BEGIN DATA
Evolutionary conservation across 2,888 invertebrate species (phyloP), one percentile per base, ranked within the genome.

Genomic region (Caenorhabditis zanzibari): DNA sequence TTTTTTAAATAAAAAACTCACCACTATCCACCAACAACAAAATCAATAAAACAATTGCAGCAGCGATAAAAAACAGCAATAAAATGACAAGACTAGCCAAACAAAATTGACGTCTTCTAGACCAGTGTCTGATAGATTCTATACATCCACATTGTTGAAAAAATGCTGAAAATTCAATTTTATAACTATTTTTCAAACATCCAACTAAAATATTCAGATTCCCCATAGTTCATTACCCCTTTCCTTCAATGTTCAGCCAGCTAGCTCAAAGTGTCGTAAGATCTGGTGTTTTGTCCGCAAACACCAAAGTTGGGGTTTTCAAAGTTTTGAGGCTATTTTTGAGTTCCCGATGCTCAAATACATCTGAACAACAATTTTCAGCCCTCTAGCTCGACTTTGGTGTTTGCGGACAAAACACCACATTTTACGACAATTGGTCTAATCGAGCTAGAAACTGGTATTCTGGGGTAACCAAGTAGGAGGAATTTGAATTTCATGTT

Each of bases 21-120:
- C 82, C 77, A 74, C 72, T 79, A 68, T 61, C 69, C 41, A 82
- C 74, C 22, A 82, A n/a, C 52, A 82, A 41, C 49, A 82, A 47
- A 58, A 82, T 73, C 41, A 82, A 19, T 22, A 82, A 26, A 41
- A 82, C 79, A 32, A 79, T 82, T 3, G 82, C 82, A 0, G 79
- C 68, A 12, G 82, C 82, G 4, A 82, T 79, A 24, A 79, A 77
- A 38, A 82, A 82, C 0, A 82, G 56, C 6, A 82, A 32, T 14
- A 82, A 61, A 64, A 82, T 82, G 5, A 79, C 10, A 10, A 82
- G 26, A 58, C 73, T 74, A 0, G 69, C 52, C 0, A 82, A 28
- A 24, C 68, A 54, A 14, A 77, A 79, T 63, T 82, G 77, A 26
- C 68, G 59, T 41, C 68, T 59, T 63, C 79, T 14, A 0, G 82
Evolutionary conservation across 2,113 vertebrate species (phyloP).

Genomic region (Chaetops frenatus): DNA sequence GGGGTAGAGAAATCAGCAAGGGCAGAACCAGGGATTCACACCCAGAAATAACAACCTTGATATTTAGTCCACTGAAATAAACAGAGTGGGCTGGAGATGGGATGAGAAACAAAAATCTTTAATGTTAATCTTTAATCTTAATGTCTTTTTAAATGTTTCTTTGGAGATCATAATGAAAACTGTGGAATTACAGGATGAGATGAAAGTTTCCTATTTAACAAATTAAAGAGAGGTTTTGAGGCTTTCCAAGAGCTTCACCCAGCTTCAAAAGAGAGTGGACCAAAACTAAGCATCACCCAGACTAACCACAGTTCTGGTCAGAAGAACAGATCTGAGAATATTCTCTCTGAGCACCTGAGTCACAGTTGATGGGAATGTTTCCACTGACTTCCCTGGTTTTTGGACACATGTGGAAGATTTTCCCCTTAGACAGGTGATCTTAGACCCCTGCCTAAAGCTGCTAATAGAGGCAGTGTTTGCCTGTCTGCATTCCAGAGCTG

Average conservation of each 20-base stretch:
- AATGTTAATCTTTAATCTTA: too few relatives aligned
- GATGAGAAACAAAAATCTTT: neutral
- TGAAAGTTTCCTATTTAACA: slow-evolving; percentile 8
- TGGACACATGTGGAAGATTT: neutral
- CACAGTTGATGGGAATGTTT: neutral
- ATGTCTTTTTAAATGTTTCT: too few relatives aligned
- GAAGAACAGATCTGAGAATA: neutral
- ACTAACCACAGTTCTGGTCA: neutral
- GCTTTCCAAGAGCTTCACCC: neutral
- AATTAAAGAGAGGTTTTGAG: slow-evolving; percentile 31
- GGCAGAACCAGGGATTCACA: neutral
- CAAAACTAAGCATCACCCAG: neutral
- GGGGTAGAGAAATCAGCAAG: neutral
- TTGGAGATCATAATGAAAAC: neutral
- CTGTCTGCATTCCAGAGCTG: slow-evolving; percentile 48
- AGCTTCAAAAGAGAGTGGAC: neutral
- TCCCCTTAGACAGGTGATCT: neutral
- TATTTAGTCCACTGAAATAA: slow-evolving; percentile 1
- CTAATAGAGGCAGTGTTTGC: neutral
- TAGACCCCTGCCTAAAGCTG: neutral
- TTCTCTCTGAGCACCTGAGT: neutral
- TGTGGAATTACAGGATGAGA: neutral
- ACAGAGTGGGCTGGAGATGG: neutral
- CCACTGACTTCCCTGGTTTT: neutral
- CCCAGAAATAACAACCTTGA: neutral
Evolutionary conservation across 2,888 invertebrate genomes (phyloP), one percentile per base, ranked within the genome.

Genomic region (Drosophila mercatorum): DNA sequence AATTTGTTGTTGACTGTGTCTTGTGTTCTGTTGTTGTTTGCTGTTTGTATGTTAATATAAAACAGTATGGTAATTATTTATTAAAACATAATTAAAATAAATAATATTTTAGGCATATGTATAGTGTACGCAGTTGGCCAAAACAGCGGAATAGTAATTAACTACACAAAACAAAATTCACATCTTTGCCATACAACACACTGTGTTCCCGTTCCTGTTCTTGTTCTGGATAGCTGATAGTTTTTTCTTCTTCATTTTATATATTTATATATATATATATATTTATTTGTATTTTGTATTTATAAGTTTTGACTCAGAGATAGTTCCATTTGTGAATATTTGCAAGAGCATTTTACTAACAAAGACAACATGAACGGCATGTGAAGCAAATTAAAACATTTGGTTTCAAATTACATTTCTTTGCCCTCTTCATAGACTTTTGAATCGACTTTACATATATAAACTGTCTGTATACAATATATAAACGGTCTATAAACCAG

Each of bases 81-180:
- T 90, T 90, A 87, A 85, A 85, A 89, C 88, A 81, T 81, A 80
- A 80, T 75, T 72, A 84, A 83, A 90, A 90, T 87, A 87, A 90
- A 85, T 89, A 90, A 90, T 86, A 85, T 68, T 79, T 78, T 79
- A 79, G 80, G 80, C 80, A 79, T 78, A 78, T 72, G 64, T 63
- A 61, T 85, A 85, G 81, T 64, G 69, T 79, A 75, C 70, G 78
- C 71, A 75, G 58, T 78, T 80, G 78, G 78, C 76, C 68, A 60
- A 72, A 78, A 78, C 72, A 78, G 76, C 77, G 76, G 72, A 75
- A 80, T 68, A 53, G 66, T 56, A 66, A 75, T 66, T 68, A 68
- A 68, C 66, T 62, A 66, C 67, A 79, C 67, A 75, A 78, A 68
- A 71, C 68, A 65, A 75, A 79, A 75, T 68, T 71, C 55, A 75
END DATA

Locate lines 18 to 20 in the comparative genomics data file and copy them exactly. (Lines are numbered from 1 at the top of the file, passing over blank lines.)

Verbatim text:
- GATGAGAAACAAAAATCTTT: neutral
- TGAAAGTTTCCTATTTAACA: slow-evolving; percentile 8
- TGGACACATGTGGAAGATTT: neutral